Proper 18B, 2018
Lectionary text can be found at http://lectionarypage.net/YearB_RCL/Pentecost/BProp18_RCL.html
Every week, when we hear the passages of scripture proclaimed, we are participating in the Church’s understanding that the Word of God is the foundation out of which we are rooted and grounded. Over the course of three years, with regular Sunday attendance, we will hear the majority of scripture spoken out loud in an expression of the oral tradition that would have been the means by which the earliest Christians would have received these passages.
On Saturday morning, as my children snuggled close looking through books, I considered the importance of oral story telling. Not just to pre-readers, but to readers who are looking for assistance in understanding expressions of humanity that they are experiencing for the first time.
Try reading the "Little House" books to an eager listener and then realizing that you’re going to need to explain the scene in which little Laura begs her Papa to give her a Native American child. Or “A Wrinkle in Time” as you are confronted by an earnest child who wants to know why Meg keeps calling herself “stupid” and why the school principal is so unkind.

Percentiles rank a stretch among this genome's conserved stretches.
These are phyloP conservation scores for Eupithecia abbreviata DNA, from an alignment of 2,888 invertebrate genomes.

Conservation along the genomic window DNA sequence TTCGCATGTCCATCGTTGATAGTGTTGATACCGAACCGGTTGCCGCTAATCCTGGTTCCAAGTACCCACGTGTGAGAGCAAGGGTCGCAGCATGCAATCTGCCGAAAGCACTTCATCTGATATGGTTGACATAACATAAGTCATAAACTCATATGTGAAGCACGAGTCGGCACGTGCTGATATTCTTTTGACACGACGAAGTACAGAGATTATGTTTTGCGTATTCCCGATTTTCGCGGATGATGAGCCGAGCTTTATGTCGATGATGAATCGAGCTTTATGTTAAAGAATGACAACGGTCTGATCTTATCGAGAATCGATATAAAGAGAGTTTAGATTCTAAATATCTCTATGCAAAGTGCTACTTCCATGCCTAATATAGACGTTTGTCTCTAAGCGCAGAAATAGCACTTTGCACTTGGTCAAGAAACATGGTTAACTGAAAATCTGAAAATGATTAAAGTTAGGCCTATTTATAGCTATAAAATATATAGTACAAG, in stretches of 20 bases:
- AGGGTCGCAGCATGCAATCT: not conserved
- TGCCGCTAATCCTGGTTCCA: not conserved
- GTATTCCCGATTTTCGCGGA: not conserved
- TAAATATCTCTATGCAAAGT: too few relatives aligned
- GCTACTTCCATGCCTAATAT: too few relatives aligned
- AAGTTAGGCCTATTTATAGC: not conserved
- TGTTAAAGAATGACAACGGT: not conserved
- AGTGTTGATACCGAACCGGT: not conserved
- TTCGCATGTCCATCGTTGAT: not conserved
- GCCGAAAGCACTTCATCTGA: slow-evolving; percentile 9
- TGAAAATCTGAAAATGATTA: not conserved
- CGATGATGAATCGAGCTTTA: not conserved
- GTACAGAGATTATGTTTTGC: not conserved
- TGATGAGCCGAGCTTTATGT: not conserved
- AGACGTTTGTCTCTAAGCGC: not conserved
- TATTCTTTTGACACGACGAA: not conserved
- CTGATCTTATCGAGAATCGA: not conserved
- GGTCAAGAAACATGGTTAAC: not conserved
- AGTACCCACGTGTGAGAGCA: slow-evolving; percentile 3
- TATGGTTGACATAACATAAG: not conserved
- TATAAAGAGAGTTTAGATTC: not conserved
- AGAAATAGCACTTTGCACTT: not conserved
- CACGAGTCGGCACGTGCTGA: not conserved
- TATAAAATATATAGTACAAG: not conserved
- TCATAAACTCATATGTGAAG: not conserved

Who knew bedtime could be so fraught?
No less fraught is the time we spend encountering the biblical story.
Noah’s ark. David and Goliath. Genocide, rape, and exploitation committed by our ancestors in the faith.
These are troubling stories, heart wrenching stories, powerful stories. These are stories without easy answers that confront us with hard questions about who we are and about the faith we have inherited. And, so we engage with the text from a position of curiosity and confrontation.